|Being processed at the beginning of the year||28,986||31,165|
|Add: Received during the year||72,299||78,349|
|Less: Disposed of –|
|Settled without determination||69,628||76,229|
|Being processed at the end of the year||31,165||32,871|
Appeals to the Board of Review
A taxpayer who is dissatisfied with the Commissioner's determination of his objection may appeal to the Board of Review (Inland Revenue Ordinance) (the Board). The Board is an independent statutory body. As at 31 March 2014, the Board consisted of a chairman and 6 deputy chairmen, who have legal training and experience, as well as 62 other members. During 2013-14, the Board settled 78 appeal cases (Figure 13).
|Awaiting hearing or decision as at 1 April 2013||61|
|Add: Received during the year||70|
|Less: Disposed of –|
|Assessments reduced in part||3|
|Awaiting hearing or decision as at 31 March 2014||53|
Appeals to the Courts
A decision of the Board is final, provided that either the taxpayer or the Commissioner may, pursuant to section 69(1) of the Inland Revenue Ordinance, make an application requiring the Board to state a case on a question of law arising from its decision for the opinion of the Court of First Instance. In addition, according to section 67 of the Inland Revenue Ordinance whereby a notice of appeal has been given to the Board, if both parties so agree, an appeal can be transferred to the Court of First Instance direct without a hearing before the Board.
The Court of Appeal heard 3 cases (including 2 cases which are related) lodged by the taxpayers against judgments by the Court of First Instance concerning the Inland Revenue Ordinance during 2013-14. The issue involved in the first case was the chargeability of licence fees, whereas the issue in the 2 related cases was whether certain profits were trading in nature and not exempt from profits tax. The Court of Appeal reserved its judgment in all 3 cases, and they remained unsettled as at 31 March 2014.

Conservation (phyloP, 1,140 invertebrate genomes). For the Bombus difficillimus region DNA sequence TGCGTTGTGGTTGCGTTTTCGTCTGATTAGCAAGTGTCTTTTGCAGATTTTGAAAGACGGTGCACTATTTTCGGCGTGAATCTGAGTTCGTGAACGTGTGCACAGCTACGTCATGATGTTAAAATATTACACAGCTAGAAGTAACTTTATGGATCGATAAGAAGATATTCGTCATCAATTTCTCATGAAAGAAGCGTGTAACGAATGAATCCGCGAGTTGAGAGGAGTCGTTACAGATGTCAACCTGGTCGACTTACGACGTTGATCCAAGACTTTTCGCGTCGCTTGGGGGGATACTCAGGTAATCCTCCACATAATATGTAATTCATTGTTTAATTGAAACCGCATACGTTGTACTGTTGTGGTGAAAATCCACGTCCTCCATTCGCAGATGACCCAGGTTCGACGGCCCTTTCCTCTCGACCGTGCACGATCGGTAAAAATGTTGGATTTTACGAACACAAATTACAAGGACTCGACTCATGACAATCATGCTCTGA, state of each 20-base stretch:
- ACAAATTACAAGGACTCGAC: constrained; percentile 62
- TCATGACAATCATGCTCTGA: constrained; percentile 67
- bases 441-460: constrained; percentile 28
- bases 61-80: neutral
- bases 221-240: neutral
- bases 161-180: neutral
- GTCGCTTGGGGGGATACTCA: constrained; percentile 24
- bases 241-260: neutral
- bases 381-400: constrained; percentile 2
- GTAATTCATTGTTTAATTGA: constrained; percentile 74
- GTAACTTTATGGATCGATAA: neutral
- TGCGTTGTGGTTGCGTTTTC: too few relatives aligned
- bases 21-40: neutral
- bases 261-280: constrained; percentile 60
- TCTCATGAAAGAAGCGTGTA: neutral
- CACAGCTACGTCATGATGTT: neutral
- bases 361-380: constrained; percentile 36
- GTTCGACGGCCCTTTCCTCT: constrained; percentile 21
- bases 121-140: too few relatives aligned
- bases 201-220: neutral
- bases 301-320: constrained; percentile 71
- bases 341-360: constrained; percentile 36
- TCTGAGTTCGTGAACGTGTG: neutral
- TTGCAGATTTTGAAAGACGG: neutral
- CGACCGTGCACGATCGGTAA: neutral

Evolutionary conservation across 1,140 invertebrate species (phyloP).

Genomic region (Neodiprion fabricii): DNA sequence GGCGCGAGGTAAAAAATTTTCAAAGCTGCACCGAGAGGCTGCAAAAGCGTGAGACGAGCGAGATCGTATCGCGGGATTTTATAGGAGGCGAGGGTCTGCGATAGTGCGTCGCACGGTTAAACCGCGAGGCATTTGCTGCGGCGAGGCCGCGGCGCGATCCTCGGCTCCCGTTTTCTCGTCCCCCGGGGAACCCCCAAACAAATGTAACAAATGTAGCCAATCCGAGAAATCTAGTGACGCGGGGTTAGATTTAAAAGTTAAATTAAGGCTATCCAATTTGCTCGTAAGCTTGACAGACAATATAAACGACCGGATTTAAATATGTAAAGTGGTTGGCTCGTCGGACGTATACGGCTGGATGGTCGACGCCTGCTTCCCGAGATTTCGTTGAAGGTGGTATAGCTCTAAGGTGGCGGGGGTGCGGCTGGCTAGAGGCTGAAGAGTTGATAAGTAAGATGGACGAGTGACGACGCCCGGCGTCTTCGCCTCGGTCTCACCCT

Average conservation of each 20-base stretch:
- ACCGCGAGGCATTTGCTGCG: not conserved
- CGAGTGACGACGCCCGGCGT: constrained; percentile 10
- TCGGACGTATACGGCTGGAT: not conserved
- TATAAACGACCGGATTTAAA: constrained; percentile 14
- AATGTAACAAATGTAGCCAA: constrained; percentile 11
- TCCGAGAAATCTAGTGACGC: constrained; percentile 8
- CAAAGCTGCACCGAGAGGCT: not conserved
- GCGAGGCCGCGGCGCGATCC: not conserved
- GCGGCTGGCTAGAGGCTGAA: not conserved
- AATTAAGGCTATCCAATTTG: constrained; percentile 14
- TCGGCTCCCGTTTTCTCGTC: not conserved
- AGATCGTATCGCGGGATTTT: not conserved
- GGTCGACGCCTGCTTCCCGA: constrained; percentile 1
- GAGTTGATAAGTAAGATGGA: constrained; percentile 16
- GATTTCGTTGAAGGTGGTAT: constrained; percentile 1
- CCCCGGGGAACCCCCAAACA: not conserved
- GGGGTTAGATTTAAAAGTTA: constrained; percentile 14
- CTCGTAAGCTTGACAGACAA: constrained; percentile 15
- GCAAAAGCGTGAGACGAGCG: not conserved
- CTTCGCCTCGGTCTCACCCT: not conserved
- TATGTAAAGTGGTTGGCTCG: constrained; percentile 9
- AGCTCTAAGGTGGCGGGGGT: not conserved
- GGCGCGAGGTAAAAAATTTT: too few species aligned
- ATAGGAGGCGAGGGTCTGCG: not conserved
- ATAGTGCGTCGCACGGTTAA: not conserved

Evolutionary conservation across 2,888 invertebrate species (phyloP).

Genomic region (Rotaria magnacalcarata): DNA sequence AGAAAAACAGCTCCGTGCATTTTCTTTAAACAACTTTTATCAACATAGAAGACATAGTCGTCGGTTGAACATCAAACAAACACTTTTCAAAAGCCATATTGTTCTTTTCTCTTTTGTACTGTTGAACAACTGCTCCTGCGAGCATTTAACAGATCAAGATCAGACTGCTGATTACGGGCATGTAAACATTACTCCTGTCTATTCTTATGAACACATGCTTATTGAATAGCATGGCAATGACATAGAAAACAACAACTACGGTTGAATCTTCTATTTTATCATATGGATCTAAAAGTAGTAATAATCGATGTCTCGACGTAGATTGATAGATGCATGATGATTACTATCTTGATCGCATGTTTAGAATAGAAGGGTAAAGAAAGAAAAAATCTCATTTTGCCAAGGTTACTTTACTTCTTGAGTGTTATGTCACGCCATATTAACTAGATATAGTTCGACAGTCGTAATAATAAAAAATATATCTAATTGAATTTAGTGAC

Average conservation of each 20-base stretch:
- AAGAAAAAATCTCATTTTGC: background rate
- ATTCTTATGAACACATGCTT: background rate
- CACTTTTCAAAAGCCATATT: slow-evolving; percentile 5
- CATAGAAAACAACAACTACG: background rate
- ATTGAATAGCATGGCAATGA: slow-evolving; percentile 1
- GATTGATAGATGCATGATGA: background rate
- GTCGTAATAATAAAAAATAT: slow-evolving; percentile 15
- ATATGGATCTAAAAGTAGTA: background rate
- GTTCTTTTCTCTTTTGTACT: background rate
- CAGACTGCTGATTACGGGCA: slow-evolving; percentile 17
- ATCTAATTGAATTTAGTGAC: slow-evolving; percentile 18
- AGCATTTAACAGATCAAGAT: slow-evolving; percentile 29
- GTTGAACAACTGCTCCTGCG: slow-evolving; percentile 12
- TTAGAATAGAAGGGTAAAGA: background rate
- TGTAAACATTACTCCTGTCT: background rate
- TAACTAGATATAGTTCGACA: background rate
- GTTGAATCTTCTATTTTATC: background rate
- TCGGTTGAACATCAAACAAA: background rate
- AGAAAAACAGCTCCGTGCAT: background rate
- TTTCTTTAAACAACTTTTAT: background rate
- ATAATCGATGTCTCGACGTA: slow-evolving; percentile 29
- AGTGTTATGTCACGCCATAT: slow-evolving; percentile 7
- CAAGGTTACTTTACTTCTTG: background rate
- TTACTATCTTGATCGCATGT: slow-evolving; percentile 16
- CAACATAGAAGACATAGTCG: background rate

The Hong Kong Court of Final Appeal Ordinance provides that, a taxpayer or the Commissioner may, with the leave of the Court of Appeal or the Court of Final Appeal, appeal against the judgment of the Court of Appeal. During 2013-14, both the Court of Appeal and the Appeal Committee of the Court of Final Appeal respectively refused to grant leave to appeal to the Court of Final Appeal by a taxpayer who sought to deduct mould expenses under section 16G of the Inland Revenue Ordinance. On the other hand, the Court of Appeal granted leave to the Commissioner to appeal against its judgment concerning balancing charges on certain fixed assets, and the appeal will be heard by the Court of Final Appeal on 24 and 25 November 2014.
On the substantive appeal, the Court of Final Appeal handed down judgment on 1 case dismissing the Commissioner's appeal during 2013-14 concerning the taxability of certain gains arising from revaluation of trading investments to their market value at year-end dates.
Figure 14 sets out the statistics concerning appeals to the Courts during 2013-14.
|Awaiting hearing or decision as at 1 April 2013||4||3||1||8|
|Add : Lodged during the year||0||0||1||1|
|Less : Disposed of -|
|Awaiting hearing or decision as at 31 March 2014||4||3||1||8|
The Department aims to maintain an efficient business registration system. A person carrying on a business in Hong Kong must register the business and pay the required fee and levy. The number of business registrations as at 31 March 2014 stood at 1,352,655, which was an all time high. It was 129,068 more than that as at 31 March 2013 (Figure 15).
Business registration certificates are generally valid for one year, but businesses may elect for 3-year certificates. As at 31 March 2014, 16,545 businesses held 3-year certificates.